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McCrone Chemical Microscopy at Cornell University (1202), July 29-August 2, 2024 In-Person

Purchase this item  / $1,995.00


Class schedule: 8:30 a.m. – 5 p.m. Monday – Thursday and 8:30 a.m. – 12 p.m. Friday.

This course is taught in Room G-31, Baker Laboratory, 259 East Avenue, Ithaca, NY 14850. Campus map

This graduate-level applied polarized light microscopy (PLM) course covers all the necessary techniques of PLM for identifying and analyzing optical and chemical properties of small particles. In this hands-on course, students will learn how to:

• Perform reliable PLM operations and techniques
• Identify small particles, including organic and inorganic chemical compounds
• Characterize fibers from animal, mineral, vegetable, and man-made origins
• Perform microchemical and microcrystal tests
• Practice visual thermal/fusion methods
• Study crystals and optical crystallography

Lectures and laboratory demonstrations using video for macro- and micro-projection will cover PLM theory, techniques, and interpretation. Each student will perform applicable exercises on the polarized light microscope.

History of chemical microscopy, physical optics, reflection, refraction, refractive index, dispersion, lenses, aberrations, image formation, illumination, resolving power, micrometry, crystallization, crystal morphology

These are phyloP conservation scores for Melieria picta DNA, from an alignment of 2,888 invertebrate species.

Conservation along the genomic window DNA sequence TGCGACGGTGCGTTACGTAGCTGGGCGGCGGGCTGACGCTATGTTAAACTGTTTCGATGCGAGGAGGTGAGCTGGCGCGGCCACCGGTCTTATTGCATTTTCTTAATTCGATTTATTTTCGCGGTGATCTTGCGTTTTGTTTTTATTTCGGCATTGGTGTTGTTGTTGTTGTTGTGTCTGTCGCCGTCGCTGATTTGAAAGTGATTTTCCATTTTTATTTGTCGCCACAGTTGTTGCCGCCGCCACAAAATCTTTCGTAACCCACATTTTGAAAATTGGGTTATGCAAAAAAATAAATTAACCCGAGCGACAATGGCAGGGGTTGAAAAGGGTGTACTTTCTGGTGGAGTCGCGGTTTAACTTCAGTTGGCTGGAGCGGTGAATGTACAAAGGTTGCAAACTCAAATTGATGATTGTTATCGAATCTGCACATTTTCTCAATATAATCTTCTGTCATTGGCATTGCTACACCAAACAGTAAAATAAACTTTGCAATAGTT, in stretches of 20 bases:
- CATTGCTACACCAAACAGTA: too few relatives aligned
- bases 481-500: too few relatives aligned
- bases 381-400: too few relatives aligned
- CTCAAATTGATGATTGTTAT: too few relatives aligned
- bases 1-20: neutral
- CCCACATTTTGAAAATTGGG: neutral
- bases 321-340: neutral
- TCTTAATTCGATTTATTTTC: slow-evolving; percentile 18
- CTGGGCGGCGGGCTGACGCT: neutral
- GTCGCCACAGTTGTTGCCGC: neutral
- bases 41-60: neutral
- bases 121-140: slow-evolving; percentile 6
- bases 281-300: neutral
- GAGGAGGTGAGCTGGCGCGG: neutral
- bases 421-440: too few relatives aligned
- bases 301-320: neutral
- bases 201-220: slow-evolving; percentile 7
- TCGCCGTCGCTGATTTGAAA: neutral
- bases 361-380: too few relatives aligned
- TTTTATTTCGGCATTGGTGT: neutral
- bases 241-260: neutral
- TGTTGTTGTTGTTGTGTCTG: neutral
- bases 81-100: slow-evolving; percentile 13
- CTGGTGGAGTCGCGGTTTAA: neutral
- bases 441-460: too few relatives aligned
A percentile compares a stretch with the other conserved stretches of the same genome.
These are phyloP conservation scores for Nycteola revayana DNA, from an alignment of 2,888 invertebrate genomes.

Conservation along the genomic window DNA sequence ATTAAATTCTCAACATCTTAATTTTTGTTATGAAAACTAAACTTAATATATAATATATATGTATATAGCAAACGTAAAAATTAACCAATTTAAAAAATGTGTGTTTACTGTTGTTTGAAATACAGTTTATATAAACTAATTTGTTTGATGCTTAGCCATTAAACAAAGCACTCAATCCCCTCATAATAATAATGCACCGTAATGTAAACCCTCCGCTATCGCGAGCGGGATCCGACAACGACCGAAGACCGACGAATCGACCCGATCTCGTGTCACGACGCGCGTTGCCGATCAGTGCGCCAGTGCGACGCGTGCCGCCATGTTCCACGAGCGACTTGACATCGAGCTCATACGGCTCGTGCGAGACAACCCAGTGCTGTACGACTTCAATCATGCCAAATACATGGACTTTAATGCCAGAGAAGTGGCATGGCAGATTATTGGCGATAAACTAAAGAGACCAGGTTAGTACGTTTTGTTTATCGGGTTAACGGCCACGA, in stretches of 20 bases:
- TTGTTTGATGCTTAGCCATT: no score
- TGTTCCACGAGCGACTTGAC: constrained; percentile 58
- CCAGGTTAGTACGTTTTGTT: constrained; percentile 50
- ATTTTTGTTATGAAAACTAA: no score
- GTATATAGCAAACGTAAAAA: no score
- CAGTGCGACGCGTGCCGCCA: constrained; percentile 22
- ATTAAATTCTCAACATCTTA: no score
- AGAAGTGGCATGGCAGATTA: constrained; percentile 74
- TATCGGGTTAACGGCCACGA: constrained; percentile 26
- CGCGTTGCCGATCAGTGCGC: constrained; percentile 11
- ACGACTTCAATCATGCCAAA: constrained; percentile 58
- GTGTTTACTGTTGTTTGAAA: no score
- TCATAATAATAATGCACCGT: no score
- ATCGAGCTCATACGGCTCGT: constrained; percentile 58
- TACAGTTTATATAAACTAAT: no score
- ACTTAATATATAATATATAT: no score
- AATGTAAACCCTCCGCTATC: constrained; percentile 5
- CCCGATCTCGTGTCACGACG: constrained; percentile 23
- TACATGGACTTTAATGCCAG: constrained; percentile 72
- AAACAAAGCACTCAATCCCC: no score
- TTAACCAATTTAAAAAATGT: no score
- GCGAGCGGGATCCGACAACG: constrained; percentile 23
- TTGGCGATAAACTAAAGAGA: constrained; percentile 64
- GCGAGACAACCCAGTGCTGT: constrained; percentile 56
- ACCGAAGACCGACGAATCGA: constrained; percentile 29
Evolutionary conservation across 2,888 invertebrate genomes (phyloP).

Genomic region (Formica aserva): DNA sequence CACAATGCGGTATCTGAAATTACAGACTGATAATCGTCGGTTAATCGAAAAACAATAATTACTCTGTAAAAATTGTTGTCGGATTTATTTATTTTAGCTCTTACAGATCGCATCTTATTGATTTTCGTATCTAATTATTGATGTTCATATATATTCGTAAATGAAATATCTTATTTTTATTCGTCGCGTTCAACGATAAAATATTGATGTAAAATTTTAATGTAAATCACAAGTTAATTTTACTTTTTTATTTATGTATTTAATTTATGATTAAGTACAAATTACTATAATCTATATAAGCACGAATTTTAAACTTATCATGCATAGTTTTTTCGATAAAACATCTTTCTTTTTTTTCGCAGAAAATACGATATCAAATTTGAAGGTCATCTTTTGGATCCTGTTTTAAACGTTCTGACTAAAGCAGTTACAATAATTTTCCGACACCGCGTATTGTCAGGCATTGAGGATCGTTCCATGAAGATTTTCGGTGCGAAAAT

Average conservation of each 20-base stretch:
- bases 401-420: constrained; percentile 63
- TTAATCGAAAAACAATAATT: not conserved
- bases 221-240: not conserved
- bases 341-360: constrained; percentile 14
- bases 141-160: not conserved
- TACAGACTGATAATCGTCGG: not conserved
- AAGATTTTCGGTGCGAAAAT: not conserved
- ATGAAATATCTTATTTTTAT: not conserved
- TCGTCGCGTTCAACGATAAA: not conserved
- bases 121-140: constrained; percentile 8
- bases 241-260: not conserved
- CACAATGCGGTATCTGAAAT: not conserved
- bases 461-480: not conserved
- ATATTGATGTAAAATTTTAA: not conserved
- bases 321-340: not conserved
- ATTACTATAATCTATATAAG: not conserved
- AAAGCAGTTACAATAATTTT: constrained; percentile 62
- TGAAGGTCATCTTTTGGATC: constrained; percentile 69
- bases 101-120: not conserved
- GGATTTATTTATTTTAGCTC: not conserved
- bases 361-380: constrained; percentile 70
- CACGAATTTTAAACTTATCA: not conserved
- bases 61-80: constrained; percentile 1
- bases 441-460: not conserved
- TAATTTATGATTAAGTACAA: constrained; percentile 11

Single polar: crystal optics, color and pleochroism, Becke-line test, refractive indices
Microchemistry and microcrystal tests

Crossed polars: birefringence, retardation, identification of small single particles, synthetic and natural fibers, diverse biological particles, minerals, industrial dusts, and combustion products

Conoscopy, interference figures, visual thermal analysis (i.e. fusion methods), polymorphism, isomorphism, liquid crystals, hot stages, composition diagrams
Accessories for the light microscope to improve resolution and contrast, and to obtain additional characterization data

Applications of chemical microscopy, digital imaging techniques, characterization and identification of knowns and unknowns,

This course is taught by Dr. Gary J. Laughlin, senior research microscopist at McCrone Research Institute, and conducted at Cornell University in Ithaca, NY.